Commentary: People possess ability to maintain under stress
Several years ago, I was gifted a very fun stress ball. It was filled with a glittery liquid and sea creatures, was soft and rubbery to the touch and difficult to put down. No matter how hard it was manipulated, pulled apart, pushed in, squished and stretched to the extreme, it always returned to its original shape. It was resilient to everyday stressors, and was fascinating to hold and look at. It was calming and people often gravitated toward it to focus on while talking. On one particular day, I was visiting with a friend when she noticed my stress ball and picked it up. As our conversation continued and she was telling me about some pretty extreme stress she was under at the time, a very strange thing happened; it popped. Not only did this little rubber aquarium burst, but it did so all over my friend. She was covered from head to toe in wet glitter and little plastic starfish. I guess she really was stressed out. We laughed. It was the only thing to do really (besides cry), when such a beautiful metaphor for life lands (quite literally) in one’s lap.
Just like a stress ball, people have the same ability to maintain resilience when under stress. When life pushes and pulls, tries to flatten out and squish beyond measure, we often have the tools to bounce back to our original shape. We see the same tendency in survivors of sexual violence. We have met many sexual assault victims over the years at Support Within Reach, and there are many things that stand out to us about how amazing these people are, and how much they have in common.
Despite having common feelings of self-blame, guilt, embarrassment and shame for being assaulted, survivors really do have the ability to rebound and take their original shape. Despite being afraid, unable to sleep or eat, having nightmares and second guessing their own decision making skills, survivors have somehow been able to make it back to the person they once were. Despite having all power and control taken from them, survivors can manage to heal. They can even find a way to restore themselves when the stressors are a little too much and they feel like they are beyond repair.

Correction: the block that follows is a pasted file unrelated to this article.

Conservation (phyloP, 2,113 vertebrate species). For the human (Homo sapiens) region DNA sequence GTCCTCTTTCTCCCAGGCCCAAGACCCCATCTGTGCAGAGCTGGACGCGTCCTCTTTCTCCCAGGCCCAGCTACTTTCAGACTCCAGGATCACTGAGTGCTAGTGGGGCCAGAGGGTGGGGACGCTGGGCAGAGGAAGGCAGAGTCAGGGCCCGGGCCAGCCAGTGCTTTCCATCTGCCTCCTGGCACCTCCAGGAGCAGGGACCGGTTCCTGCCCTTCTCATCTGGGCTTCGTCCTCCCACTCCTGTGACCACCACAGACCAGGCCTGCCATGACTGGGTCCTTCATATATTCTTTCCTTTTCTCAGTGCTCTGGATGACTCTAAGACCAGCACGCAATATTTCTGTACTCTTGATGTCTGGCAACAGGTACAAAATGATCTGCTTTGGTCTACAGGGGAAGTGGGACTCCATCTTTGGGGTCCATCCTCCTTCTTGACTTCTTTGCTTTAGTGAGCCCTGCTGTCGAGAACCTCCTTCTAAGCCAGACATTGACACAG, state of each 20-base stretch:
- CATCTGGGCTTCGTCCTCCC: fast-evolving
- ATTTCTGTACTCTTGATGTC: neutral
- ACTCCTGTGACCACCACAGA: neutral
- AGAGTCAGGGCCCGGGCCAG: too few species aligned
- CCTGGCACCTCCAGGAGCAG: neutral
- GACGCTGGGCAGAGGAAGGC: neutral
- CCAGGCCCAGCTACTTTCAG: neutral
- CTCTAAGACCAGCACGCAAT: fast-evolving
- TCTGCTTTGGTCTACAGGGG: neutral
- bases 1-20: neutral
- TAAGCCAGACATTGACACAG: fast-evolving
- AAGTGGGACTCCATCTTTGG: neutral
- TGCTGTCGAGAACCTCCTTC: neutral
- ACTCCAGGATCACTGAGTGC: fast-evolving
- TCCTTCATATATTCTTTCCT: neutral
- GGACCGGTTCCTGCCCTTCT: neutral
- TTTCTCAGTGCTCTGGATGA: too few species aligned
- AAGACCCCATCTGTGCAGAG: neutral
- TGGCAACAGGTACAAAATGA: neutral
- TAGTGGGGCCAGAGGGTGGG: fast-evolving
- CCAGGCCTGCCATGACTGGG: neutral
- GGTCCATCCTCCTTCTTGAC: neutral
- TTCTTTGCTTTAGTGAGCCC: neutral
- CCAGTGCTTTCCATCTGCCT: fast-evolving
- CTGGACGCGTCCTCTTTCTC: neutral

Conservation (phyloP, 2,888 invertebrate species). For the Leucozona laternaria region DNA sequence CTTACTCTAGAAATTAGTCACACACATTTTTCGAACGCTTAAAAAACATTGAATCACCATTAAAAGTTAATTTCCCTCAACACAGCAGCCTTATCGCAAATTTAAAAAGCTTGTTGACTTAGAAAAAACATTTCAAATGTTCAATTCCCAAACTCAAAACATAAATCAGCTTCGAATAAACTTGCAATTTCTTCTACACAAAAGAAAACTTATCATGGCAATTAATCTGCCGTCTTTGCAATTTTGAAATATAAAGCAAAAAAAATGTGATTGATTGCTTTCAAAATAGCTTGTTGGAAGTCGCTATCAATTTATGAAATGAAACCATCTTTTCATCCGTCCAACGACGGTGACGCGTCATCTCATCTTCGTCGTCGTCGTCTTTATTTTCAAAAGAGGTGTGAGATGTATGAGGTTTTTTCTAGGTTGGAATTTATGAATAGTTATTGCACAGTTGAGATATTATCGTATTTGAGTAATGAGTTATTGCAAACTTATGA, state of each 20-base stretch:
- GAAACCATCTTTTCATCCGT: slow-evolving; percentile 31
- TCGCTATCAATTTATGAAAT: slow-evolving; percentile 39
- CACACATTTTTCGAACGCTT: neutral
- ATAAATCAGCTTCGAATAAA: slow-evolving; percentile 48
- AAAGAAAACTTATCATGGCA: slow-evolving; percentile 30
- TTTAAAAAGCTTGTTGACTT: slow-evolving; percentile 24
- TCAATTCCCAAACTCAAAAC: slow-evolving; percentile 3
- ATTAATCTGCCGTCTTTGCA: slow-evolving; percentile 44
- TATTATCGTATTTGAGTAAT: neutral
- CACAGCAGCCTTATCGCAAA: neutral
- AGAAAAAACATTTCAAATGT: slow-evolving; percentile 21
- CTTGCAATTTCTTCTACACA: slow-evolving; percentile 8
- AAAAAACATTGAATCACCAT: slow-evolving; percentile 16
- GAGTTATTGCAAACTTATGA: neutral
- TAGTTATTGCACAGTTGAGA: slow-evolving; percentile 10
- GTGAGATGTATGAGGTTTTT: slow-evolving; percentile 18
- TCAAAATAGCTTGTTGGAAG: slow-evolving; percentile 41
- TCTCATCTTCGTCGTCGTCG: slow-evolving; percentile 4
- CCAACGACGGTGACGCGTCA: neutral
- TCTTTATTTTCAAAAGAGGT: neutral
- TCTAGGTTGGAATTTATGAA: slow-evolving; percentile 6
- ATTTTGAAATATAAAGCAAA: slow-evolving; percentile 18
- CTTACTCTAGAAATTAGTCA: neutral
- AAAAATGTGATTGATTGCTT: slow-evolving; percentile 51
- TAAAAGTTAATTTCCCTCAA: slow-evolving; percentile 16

One of the biggest keys to having a resilient spirit is being connected with people we can trust, share with, depend on and make us feel valued. Establishing positive connections is a huge protective factor for everyone and comes in many forms. Healthy connections can come from friends and family, church or social groups, community gatherings or events, counselors, doctors, advocates, law enforcement, teachers, advisors, knitting groups and soccer parents. Just about any place that people gather is the opportunity to build a safety net of hope.
Another key to bouncing back is to find meaning and purpose in life, and seek out new experiences. It’s also important to learn from the past and be brave enough to move forward without self-doubt and blame. We all have different coping skills, and we’ve "survived 100 percent of our worst days so far, and that’s pretty good" or so says the meme on Facebook. If we are able to look at ourselves and adjust the sail with the wind we will have an easier time moving forward.
Sleep is an extremely important part of self-care and resiliency. When my daughter was about 2 years old and having a temper tantrum of sorts, I would always say, "What happens when you’re tired?" and she would reply with tears, "Nothing goes my way!" It continues to be a very true statement. Bodies need sleep and fuel to run efficiently, and so we rest when needed.
Victims of sexual violence have an incredible resiliency. It is like a fight deep within their soul that drives them to not give up and come bouncing back with all their reclaimed power and control that was taken from them. Survivors are magnificent and when the wind-knocking pain and numbness subside, we have had the privilege of witnessing some pretty amazing healing. In the face of adversity, when all seems hopeless, and even the stress ball has had enough, we have seen hope. When there is hope in this world, there will always be healing. As long as sexual violence continues to exist, there will always be Support Within Reach.